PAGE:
Director Nick Ray took the gang image from the movie The Wild One and brought it to his movie, Rebel Without A Cause, and thus emphasized Brando's effect on youth.

Aspects of the rebel culture that included motorcycles, leather jackets, jeans and the rebel image, which inspired generations of rebels, came thanks to that film and Brando's own unique image and character. The sales of motorcycle related paraphernalia, leather jackets, jeans, boots and t-shirts skyrocketed throughout the country.[10] The film had a similar effect on overseas audiences. Local authorities and religious figures lamented the effect it was having on the youth of their respective countries.

Under Kazan's direction, and with a talented ensemble around him, Brando won the Oscar for his role of Terry Malloy in On the Waterfront. For the famous I coulda' been a contender scene, Brando convinced Kazan that the scripted scene was unrealistic, and with Rod Steiger, improvised the final product.

Brando followed that triumph by a variety of roles in the 1950s that defied expectations: as Sky Masterson in Guys and Dolls, where he managed to carry off a singing role; as Sakini, a Japanese interpreter for the U.S. Army in postwar Japan in The Teahouse of the August Moon; as an Air Force officer in Sayonara, and a Nazi officer in The Young Lions. Although he won an Oscar nomination for his acting in Sayonara, his acting had lost much of its energy and direction by the end of the 1950s.

In the 1960s Brando starred in films such as Mutiny on the Bounty (1962); One-Eyed Jacks (1961), a western that would be the only film Brando would ever direct; a star-studded but unsuccessful potboiler The Chase (1966), in which he played an uncorrupted Texas sheriff; Reflections in a Golden Eye (1967), portraying a repressed gay army officer, and Burn! (1969), which Brando would later claim as his personal favorite, although it was a commercial failure. Nonetheless, his career had gone into almost complete eclipse by the end of the decade, some say[who?], thanks to his reputation as a difficult star and his record in overbudget or marginal movies.

However, in truth, his reputation as a "difficult star", no matter how justifiably earned, was not the real reason for the downslide in his career. The fact is, as noted progressive writer Dave Zirin points out, Hollywood created what became known as the "Brando Blacklist" that shut him out of many big time roles. The reason for that blacklist was his growing activism, and his financial and moral support of the Black Panthers, Native American Rights groups and other progressive causes.[11]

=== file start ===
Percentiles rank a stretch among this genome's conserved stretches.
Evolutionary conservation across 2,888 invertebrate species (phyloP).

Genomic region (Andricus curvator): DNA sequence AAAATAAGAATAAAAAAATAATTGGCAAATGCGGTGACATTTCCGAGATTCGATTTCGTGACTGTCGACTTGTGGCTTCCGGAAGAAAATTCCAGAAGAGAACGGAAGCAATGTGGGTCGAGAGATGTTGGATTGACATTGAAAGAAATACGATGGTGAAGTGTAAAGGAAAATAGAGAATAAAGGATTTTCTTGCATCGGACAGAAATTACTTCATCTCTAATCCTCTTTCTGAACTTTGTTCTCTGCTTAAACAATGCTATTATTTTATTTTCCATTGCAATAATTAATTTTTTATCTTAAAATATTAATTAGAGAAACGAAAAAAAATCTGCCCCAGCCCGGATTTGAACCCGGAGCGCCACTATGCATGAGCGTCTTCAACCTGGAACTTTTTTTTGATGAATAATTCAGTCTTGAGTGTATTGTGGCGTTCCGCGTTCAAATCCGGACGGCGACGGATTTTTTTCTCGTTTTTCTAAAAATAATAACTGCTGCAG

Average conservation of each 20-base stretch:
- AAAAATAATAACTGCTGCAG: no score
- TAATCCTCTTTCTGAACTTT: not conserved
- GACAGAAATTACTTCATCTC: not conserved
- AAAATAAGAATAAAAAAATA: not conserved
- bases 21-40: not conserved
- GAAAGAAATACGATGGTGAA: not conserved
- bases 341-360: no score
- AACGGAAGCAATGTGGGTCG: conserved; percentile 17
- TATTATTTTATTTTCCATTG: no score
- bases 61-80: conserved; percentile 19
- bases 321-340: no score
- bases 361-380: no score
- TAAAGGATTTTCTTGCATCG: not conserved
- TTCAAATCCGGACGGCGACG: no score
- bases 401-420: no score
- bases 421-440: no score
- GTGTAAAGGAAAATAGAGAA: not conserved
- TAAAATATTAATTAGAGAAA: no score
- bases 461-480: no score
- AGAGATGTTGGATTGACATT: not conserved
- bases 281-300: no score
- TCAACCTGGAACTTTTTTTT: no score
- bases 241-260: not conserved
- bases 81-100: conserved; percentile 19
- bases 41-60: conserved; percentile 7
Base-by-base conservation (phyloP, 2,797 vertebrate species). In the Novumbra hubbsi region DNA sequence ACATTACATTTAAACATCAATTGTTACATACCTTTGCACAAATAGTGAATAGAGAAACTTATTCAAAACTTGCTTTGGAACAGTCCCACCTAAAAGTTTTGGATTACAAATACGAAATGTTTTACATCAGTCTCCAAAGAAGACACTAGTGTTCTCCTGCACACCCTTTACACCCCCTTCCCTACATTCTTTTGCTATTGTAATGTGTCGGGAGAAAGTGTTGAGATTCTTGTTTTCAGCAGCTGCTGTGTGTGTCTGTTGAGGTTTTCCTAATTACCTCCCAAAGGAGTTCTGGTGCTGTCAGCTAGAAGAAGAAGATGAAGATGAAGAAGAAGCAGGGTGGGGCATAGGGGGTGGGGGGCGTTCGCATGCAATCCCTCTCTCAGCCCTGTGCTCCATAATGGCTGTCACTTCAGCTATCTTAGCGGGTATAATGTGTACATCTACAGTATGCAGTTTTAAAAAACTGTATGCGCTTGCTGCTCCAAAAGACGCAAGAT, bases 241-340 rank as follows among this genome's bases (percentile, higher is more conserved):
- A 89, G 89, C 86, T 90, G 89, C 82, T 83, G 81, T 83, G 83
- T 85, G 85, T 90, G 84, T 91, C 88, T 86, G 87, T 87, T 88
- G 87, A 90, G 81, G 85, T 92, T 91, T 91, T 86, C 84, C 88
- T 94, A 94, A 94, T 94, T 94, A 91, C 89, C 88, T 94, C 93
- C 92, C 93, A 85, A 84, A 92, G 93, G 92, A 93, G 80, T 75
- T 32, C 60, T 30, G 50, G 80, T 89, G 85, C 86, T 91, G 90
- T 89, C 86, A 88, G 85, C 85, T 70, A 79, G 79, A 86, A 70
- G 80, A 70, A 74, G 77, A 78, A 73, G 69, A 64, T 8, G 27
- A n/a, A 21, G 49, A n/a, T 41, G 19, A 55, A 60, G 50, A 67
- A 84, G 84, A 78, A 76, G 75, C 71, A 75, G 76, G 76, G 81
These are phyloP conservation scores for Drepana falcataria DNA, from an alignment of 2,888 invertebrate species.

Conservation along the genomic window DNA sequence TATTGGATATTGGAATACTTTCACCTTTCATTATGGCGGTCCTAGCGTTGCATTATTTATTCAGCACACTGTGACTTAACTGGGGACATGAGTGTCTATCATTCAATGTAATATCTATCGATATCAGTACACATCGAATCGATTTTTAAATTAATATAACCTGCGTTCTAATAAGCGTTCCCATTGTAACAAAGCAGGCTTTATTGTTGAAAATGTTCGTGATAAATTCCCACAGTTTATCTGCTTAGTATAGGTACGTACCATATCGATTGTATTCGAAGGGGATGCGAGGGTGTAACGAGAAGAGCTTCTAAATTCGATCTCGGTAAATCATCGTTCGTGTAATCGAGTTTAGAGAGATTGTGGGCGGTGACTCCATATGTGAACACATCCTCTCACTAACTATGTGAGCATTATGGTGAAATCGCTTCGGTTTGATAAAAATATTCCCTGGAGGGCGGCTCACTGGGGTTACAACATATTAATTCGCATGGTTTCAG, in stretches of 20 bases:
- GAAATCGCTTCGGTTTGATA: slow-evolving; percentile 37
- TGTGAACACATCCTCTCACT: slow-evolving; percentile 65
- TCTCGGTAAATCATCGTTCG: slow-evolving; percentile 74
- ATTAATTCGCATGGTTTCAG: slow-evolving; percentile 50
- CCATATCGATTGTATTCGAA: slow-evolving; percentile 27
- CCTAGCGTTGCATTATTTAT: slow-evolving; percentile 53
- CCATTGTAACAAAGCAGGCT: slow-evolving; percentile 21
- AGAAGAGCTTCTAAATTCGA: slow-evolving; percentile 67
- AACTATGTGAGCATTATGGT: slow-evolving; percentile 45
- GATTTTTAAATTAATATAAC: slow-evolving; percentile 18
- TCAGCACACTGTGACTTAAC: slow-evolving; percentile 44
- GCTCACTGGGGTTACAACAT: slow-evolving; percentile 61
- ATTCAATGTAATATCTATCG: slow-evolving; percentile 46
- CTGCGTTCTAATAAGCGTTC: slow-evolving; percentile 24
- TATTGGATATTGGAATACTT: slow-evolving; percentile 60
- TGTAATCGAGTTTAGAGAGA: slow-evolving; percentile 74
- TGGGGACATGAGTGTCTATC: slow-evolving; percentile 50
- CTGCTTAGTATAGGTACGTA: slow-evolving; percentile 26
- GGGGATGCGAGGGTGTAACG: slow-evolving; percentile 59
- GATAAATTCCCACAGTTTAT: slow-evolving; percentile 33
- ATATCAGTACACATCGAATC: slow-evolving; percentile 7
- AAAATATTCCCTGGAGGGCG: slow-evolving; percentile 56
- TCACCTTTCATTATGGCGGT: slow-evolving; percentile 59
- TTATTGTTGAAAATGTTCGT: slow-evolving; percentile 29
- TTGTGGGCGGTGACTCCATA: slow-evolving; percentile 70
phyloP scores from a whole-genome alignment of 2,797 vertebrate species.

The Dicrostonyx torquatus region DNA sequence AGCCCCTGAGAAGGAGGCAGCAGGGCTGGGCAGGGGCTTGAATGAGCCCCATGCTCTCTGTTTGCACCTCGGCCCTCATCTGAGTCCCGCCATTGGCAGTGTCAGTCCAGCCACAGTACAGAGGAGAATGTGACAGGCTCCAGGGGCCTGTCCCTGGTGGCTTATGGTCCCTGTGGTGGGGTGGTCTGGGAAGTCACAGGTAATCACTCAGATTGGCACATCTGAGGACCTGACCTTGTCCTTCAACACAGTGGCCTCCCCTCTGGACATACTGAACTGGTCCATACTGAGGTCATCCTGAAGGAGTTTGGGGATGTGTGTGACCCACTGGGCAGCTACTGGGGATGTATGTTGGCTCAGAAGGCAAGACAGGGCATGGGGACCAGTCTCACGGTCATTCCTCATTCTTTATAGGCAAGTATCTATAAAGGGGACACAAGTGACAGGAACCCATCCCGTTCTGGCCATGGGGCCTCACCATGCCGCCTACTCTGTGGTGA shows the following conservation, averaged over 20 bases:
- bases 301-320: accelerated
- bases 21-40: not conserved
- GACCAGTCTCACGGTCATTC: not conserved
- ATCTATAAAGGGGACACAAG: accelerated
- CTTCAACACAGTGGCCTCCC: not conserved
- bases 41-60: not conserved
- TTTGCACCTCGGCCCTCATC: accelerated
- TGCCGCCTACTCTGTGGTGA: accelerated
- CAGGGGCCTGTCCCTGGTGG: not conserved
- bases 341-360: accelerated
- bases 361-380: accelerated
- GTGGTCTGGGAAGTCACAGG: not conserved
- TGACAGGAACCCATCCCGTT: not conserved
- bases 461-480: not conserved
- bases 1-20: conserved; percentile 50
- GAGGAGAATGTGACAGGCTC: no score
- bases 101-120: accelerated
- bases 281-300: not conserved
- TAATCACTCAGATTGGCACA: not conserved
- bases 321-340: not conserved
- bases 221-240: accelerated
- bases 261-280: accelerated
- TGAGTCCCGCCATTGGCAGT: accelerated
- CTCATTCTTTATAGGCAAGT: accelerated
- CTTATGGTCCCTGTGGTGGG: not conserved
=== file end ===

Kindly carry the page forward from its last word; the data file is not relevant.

[edit]
The Godfather
 
Brando as the iconic Don Vito Corleone in The Godfather (1972).

His performance as Vito Corleone in 1972's The Godfather was a mid-career turning point. Director Francis Ford Coppola convinced Brando to submit to a "make-up" test, in which Brando did his own makeup (he used cotton balls to simulate the puffed-cheek look). Coppola was electrified by Brando's characterization as the head of a crime family, but had to fight the studio in order to cast the temperamental Brando, whose reputation for difficult behavior and demands was the stuff of backlot legend. However, Paramount studio heads wanted to give the role to Danny Thomas in the hope that Thomas would have his own production company throw in its lot with Paramount. Thomas declined the role and actually urged the studio to cast Brando at the behest of Coppola and others who had witnessed the screen test.

Eventually, Charles Bludhorn, the president of Paramount parent Gulf + Western, was won over to letting Brando have the role; when he saw the screen test, he asked in amazement, "What are we watching? Who is this old guinea?"

Brando won the Academy Award for Best Actor for his performance, but turned it down, becoming the second actor to refuse a Best Actor award (the first being George C. Scott for Patton). Brando boycotted the award ceremony, sending Native American Rights activist Sacheen Littlefeather to state his reasons, which were based on his objections to the depiction of Native Americans by Hollywood and television.

The actor followed with one of his greatest performances in Bernardo Bertolucci's 1973 film, Last Tango in Paris, but the performance was overshadowed by an uproar over the erotic nature of the film. Despite the controversies which attended both the film and the man, the Academy once again nominated Brando for the Best Actor.